scorching heat our veterans endured while battling across the sun-baked coral islands in the pacific and in some cases going days without water. nothing like the hardships faced by a generation of americans who waded through the rice paddies in vietnam. nothing compared to the 115-degree heat in fallujah as a young warrior climbed into an mrap to show me how it saved his life. nothing compared to what our young men fought through in 25 below zero degree temperatures in the north korean mountain, pen down by heavy enemy fire, on the frozen ground, 60 years ago. and nothing compared to the snow and cold that hampered our forces in the argon forest 66 years ago. one of my favorite lines is from a poem, a play, a book by john
stein beck. "east of eden." where cyrus trask describes to his son adam what it means to be a soldier. here's what it says. he says to his son a soldier is the most holy of all humans because he is the most tested. a soldier must coldly learn to put himself in the way of losing his own life without going mad. if you can bring yourself to face not shadows but real death, described and recognizable, by then you need never be afraid again. you are, the veterans of
america, the most trusted among us, and the most tested of all americans. collectively, you represent generations of soldier, sailors, airmen, marines and coast guard who have served and sacrificed for all of us. you are not only the heart and soul, but you are the very spine of this nation. nd as a nation, we pause today to thank more than 23 million surviving veterans who have so bravely and faithfully protected our freedom. you gave and they gave. nd you deserve our thanks. we stand here today, committed to show our respect, honor, and to recognize our responsibility
to care for all our veterans and for those who continue in harm's way as i speak to you today. since 9/11, 3.5 million women and men have joined the military . with the near certainry ty of knowing that they would be deployed -- near certainty of knowing that they would be deployed, and they have, over 2.6 million of this generation have been deployed to iraq and afghanistan. some -- some of you have been deployed multiple times to both places. and more than half of you have returned to civilian life with the honored title of veteran. the 9/11 generation took on a responsibility that extended far
beyond base or battlefield. they were prepared to follow osama bin laden to the gates of he will -- to the gates of health and they did. -- of hell and they did. and they continue as committed. never before has america asked so much over such a sustained period of all volunteer force. and like so many generations before them, this generation of 9/11 warriors has paid an incredible price. every day for the past six years, i asked my staff early in the morning to contact the department of defense, to get a detailed report on the number of troops deployed, the number wounded, and the number killed. not a general number. the exact number every day.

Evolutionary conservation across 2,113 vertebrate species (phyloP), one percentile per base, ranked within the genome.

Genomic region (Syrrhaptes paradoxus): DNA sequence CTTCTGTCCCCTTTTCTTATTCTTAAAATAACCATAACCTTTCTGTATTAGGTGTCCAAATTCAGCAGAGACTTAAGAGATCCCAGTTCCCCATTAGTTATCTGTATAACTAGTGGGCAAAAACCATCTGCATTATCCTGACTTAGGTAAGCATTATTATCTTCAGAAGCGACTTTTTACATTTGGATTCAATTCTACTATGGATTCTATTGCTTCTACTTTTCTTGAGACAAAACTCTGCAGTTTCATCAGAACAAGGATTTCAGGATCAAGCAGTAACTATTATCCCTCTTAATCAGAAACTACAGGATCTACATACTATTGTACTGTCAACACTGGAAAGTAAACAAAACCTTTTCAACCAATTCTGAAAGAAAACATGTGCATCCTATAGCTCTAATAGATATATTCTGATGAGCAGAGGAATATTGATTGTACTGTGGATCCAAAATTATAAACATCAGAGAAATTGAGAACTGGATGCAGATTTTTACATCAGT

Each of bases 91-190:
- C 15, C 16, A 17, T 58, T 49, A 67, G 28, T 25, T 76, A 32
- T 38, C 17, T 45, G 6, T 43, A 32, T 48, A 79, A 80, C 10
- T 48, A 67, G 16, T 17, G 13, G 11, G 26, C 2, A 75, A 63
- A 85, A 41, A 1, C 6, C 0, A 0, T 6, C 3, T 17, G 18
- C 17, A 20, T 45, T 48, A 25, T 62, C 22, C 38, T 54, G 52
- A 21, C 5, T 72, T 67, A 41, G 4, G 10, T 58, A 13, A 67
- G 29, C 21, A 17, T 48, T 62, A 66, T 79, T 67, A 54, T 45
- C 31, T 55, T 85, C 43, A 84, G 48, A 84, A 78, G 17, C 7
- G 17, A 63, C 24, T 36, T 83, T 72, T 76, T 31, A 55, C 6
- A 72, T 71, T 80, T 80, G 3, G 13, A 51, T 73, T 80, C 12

because for every one of those warriors, there's an entire family, an extended family, back america that has bled or is bleeding. s of this morning, u.s. troops died in iraq and afghanistan, 6,703. troops wounded in iraq or fghanistan, 5,168. troops still deployed, combat new york afghanistan, 19,650. security assistance in iraq, 1,400. like some of you, i've seen the incredible sacrifices they have made and continue to make. it's been my honor over the last
two decades to visit our troops in the field from bosnia to kosovo from iraq to afghanistan, aslamabad. h to i've never once been failed to be impressed by the grit, the resolve, the patriotism of these young women and men. and every time -- and i've been accompanied by some of the time behind me -- every i've been in the field with them i find myself thinking, if only, if only everyone in america could see what i'm seeing. taste what i'm tasting. understand what these warriors are doing.
and no one knows better than this audience that it's not just the veterans that's been asked to sacrifice and serve. it's his or her family. his mother or father, children, especially the husbands and wives. the english poet john milton once wrote, they also serve who only stand and wait. they also serve who only stand nd wait. when our son bo a major in the delaware national guard, was deployed to iraq for a year, my wife, who is a professor, would leave early for school, i'd get up and walk into the little kitchen in the vice president's home and without fail i'd see her standing over the sink with a cup of coffee in her hand,
mouthing a prayer that the wife of the adjew tant general of the national guard gave her. you've all done that you spouses you moms you dads, you children. when they're deployed. there wasn't three hours that went by that they didn't cross your mind. you all know what it's like. and we owe you. we owe you as much as we owe your sons and daughters you husbands and wives. -- and daughters, your hises and wives. my jill points out that fewer than 1% of america's population serves in uniform but over 99% of americans owe that 1% so much more than we can ever repay. it's my firm belief that we do owe them.